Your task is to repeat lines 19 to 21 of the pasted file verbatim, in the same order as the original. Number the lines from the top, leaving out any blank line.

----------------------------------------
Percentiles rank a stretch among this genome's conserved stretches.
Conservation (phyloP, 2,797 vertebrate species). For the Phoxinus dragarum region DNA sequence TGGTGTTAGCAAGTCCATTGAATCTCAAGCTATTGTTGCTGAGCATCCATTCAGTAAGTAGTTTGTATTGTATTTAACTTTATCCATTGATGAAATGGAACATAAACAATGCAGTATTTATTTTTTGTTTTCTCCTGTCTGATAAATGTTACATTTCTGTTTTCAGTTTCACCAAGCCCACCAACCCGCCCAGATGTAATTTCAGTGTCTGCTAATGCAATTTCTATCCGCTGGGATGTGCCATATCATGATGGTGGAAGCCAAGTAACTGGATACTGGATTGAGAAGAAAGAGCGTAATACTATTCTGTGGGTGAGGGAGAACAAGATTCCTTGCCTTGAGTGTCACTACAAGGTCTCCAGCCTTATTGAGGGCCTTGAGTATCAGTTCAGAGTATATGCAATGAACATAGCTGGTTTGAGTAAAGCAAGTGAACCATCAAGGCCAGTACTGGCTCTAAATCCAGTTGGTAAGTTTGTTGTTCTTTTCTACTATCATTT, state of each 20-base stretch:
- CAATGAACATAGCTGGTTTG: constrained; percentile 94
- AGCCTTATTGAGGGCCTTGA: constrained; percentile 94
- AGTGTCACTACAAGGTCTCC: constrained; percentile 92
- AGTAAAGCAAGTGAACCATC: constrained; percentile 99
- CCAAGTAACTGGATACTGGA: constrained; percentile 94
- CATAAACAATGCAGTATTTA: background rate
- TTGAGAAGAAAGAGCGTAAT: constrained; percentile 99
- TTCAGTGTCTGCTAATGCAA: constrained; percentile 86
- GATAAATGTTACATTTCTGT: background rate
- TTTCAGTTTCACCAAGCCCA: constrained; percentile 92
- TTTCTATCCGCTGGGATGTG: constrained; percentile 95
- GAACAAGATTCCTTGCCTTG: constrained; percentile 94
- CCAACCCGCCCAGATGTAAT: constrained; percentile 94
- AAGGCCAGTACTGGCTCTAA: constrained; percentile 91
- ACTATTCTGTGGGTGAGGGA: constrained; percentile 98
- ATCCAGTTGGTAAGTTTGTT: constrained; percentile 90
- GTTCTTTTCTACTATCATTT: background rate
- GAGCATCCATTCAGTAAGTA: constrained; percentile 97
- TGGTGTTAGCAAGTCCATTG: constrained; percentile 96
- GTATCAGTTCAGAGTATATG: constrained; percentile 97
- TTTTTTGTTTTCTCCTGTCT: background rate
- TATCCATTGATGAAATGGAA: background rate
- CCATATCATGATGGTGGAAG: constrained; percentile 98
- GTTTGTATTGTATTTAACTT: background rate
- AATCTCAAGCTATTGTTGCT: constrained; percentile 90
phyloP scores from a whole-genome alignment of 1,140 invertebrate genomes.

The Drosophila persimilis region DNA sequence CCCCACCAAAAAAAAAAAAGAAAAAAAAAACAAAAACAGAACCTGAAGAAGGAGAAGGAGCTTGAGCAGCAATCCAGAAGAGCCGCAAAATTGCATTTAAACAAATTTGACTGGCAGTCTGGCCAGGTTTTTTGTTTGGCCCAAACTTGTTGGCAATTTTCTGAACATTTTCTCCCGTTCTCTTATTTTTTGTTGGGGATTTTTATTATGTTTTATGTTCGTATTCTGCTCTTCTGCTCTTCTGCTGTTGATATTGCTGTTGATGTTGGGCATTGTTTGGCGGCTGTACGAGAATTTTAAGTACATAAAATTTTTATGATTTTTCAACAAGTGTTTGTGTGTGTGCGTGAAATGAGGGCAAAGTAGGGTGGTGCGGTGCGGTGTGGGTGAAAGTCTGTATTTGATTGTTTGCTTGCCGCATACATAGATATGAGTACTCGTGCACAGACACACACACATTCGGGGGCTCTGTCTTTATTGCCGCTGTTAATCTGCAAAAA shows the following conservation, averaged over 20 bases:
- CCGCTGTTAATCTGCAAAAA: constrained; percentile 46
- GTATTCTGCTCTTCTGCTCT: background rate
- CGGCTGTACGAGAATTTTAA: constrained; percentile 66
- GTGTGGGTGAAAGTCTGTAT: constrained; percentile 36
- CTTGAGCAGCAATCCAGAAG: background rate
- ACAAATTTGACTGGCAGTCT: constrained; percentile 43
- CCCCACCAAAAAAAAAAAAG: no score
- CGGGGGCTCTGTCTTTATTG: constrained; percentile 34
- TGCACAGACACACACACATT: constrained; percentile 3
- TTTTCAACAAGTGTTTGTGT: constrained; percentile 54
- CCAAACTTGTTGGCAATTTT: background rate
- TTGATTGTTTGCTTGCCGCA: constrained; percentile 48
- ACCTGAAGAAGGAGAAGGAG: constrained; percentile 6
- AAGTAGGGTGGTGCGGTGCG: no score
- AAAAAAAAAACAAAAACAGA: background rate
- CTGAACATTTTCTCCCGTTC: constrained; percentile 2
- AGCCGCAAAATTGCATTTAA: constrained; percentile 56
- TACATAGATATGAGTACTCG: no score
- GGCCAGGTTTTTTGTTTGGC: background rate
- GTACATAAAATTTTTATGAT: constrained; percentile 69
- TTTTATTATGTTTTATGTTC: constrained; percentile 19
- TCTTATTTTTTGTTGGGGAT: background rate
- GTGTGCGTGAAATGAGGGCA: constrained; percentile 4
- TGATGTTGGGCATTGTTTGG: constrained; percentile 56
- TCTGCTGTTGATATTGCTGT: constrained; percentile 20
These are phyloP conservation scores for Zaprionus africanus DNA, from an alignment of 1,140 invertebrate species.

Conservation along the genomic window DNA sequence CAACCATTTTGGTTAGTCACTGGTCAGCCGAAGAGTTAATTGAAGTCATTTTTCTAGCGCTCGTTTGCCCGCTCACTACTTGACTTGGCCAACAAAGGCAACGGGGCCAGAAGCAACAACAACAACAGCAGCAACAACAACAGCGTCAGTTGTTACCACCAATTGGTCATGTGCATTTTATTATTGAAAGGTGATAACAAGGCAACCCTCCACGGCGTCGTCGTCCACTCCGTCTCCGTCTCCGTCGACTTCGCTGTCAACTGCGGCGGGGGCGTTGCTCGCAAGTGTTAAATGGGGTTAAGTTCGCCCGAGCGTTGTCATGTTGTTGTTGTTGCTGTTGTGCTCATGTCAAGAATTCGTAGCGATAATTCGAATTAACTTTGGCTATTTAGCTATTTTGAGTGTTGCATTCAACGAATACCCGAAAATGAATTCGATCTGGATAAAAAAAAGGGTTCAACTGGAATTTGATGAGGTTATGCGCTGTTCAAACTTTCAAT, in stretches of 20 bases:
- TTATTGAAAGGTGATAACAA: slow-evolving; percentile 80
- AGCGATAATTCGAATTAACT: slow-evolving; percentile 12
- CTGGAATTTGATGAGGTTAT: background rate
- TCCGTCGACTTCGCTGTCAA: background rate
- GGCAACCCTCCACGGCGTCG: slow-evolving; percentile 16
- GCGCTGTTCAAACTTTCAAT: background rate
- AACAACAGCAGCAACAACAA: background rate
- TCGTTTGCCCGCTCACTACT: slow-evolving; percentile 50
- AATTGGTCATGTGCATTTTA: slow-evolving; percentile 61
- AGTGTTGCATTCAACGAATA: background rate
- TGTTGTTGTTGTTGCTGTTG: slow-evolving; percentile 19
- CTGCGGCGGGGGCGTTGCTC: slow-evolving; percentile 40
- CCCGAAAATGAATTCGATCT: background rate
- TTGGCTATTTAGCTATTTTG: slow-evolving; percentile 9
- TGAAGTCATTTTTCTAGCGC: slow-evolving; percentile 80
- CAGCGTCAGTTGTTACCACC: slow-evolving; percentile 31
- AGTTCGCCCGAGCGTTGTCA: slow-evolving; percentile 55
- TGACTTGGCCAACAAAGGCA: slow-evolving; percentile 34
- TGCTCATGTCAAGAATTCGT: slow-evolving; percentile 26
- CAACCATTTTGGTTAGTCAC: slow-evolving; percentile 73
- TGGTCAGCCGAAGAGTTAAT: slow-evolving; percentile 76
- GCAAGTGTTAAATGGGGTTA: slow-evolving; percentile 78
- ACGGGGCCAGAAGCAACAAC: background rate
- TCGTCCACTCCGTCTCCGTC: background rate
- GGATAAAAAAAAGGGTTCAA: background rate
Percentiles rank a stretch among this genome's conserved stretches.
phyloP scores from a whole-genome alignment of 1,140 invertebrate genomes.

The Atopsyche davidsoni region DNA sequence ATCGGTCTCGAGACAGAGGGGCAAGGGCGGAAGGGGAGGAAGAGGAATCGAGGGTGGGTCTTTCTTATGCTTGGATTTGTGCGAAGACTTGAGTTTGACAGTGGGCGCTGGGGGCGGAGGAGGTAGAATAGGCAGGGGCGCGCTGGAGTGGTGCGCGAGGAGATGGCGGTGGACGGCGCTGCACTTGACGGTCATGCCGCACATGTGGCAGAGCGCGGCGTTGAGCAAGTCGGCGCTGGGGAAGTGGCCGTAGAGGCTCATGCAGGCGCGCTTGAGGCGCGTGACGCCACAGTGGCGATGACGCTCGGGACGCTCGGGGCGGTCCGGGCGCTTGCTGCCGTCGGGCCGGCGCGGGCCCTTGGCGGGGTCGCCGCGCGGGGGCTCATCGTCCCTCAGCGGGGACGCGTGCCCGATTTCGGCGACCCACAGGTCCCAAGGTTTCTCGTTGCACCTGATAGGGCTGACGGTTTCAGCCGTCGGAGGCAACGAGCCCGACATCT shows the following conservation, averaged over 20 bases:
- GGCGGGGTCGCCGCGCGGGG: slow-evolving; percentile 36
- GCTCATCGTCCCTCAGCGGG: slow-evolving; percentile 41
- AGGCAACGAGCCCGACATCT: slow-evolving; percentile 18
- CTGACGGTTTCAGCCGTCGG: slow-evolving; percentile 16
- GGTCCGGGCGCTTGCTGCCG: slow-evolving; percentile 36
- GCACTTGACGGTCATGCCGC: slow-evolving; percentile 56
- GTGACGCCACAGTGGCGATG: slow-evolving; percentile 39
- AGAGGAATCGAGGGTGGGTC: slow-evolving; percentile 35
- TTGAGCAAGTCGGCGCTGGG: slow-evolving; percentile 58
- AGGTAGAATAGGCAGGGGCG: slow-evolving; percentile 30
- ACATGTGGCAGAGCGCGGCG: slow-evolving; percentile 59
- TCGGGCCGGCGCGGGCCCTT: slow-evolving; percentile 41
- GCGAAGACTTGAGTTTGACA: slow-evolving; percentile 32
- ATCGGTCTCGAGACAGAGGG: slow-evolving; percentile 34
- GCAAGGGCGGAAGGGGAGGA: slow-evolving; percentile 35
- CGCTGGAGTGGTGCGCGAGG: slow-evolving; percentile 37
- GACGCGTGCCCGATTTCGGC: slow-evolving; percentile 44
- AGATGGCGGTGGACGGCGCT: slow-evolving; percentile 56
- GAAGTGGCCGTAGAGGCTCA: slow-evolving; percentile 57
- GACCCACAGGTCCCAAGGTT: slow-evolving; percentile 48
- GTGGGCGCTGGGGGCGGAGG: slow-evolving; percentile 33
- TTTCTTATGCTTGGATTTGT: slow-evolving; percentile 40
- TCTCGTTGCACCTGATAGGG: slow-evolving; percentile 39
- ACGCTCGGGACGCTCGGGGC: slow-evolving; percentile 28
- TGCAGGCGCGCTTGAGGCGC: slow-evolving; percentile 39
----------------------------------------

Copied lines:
- GTTCTTTTCTACTATCATTT: background rate
- GAGCATCCATTCAGTAAGTA: constrained; percentile 97
- TGGTGTTAGCAAGTCCATTG: constrained; percentile 96